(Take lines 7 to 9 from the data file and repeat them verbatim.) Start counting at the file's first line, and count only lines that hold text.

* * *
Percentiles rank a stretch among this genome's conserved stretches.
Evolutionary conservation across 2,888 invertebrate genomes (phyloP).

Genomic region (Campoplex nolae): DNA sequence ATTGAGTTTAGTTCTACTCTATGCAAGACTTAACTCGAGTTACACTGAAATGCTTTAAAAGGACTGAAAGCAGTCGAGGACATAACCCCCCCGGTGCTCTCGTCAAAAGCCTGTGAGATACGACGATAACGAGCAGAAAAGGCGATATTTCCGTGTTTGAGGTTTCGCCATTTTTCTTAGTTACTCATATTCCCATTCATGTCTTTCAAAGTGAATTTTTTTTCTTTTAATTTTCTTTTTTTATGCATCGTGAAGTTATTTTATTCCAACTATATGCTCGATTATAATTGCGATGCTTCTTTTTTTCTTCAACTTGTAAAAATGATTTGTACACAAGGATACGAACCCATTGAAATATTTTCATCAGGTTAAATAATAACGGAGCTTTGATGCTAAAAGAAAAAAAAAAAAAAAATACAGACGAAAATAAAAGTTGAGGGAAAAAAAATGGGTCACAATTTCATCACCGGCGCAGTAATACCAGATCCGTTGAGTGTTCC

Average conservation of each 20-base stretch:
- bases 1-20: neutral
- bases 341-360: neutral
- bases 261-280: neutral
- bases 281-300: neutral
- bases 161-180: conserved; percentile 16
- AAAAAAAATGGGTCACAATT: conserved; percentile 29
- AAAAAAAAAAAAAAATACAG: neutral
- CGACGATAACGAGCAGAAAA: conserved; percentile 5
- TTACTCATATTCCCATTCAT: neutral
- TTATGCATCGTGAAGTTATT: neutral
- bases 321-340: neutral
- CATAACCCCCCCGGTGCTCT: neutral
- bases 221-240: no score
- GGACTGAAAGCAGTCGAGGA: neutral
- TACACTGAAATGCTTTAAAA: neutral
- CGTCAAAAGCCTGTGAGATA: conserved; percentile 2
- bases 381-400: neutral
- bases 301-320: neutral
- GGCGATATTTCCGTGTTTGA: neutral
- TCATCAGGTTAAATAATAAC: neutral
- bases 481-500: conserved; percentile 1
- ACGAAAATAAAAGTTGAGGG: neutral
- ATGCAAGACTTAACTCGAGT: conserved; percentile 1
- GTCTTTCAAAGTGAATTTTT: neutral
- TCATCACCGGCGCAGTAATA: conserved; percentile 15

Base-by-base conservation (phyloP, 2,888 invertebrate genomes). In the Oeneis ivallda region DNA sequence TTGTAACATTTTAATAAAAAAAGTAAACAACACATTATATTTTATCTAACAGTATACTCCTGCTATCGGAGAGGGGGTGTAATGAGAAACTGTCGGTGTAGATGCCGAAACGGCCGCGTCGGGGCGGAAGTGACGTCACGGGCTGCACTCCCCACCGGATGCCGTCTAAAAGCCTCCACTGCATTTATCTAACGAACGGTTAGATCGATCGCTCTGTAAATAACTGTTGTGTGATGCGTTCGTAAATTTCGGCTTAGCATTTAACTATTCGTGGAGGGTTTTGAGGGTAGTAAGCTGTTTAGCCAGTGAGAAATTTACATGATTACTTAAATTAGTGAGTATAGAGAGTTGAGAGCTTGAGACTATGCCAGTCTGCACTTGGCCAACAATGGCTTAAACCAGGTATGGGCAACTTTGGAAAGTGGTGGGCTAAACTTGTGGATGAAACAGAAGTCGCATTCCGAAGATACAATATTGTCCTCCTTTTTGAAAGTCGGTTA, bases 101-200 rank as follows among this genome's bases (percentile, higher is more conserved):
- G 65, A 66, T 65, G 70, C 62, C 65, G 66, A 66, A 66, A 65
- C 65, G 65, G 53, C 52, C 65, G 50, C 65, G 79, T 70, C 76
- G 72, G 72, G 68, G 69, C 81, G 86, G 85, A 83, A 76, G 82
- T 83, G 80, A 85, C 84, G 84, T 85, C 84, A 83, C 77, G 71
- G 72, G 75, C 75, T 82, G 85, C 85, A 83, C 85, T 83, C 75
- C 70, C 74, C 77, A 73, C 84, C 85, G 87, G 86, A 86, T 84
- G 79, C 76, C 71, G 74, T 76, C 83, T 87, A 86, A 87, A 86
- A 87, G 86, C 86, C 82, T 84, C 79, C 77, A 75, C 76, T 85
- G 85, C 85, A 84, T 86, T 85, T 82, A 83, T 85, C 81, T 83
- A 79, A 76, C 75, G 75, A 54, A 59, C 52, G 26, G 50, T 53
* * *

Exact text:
- bases 261-280: neutral
- bases 281-300: neutral
- bases 161-180: conserved; percentile 16